EC President unveils Plan-D in Prague

Vaclav Klaus (right) and Jose Manuel Barroso, photo: CTK

A European Commission delegation led by its President Jose Manuel Barroso is currently touring EU member states with an initiative aimed at bringing the European Union closer to its citizens and overcoming the crisis brought on by the rejection of the EU constitution by the French and Dutch. Mr. Barroso's first stop was in Prague, where he unveiled a so called Plan-D, which, he said, should show the way forward.

Vaclav Klaus  (right) and Jose Manuel Barroso,  photo: CTK
Jose Barroso: "The Czech Republic is very important for the European Union and we believe the European Union is very important for the Czech Republic. So we decided to launch this Plan D for dialogue, debate and democracy in the Czech Republic. We will not only meet the authorities of this country but also make use of the media to engage in a public debate, to listen to your concerns but also to give you our message, our views about the way the European Union could and should go in the future."

And what better place to test the strength of his arguments than at Prague Castle, in a debate with President Vaclav Klaus who is generally regarded as one on Europe's leading Euro-sceptics. Following their meeting both men had high praise for Plan-D - each for different reasons. Mr. Barosso, because he believes it will open the way to greater EU integration, President Klaus because he hopes it will prevent it.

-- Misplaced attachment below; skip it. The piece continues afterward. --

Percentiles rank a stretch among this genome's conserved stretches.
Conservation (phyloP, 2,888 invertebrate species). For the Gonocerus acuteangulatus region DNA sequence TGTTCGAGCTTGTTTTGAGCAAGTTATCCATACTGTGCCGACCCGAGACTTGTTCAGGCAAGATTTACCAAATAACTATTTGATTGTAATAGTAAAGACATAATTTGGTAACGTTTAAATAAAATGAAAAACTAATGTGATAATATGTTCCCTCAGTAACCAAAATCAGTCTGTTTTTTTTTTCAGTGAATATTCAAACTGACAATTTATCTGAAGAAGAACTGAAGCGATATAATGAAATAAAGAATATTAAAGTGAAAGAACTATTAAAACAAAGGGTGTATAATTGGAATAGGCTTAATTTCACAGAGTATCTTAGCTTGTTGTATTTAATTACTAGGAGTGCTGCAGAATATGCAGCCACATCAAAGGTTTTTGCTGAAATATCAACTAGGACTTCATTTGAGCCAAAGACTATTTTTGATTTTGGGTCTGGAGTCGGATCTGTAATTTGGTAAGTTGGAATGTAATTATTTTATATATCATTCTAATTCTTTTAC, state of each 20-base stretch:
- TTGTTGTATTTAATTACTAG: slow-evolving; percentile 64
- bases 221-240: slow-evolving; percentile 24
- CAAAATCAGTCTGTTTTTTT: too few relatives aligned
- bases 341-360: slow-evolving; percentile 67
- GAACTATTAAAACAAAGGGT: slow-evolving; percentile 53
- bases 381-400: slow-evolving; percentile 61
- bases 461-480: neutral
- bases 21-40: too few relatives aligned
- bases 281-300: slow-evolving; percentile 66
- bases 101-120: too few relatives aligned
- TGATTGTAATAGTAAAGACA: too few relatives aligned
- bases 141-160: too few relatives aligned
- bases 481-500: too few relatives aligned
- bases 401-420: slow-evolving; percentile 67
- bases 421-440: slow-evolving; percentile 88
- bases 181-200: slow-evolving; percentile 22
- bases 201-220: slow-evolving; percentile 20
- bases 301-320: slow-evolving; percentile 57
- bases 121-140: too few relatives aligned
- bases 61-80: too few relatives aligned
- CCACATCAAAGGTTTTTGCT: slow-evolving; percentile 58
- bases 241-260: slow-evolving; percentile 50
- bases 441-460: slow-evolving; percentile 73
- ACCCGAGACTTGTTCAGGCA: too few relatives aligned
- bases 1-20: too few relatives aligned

Vaclav Klaus: "I think I can say that we agree on where we find ourselves today. President Barroso believes we should travel further beyond this point, while I believe that we have already passed the optimal and reasonable point of integration."

The EC president begged to disagree, saying that the French and Dutch rejections of the EU Constitution were a problem that could be resolved through dialogue and that today Europe needed unity more than ever before.

From the left: Jiri Paroubek,  Jose Manuel Barroso and Vladimir Spidla,  photo: CTK
Jose Barroso: "Are we going to be paralyzed by that or not? I think not. We should get on with our work. At the same time we should take advantage of this period to have this kind of reflection and debate about the future of Europe and also - in my view, which you may not agree with - to show the relevance of Europe, why we need a strong European Union. I believe we need it more than ever."

Following talks at Prague Castle, Mr. Barroso met the Prime Minister Jiri Paroubek, who is known to be a staunch supporter of further integration, and together they opened an information Euro-centre in Prague, the first of several which are to function in different parts of the country. Later the Commission President, its Vice-president Margot Wallstrom and the EU Commissioner for Social Affairs Vladimir Spidla took part in a televised debate with members of the public.

Although the majority of Czechs support EU membership and a recent poll suggests that 56% of them believe it gives their country many advantages, the general public is not overly concerned with EU matters or the workings of the European Union. They just expect it to produce results. When a TV crew trailing the Commission President asked one bystander if he could say who Jose Manuel Barroso was, the man replied "an opera singer?".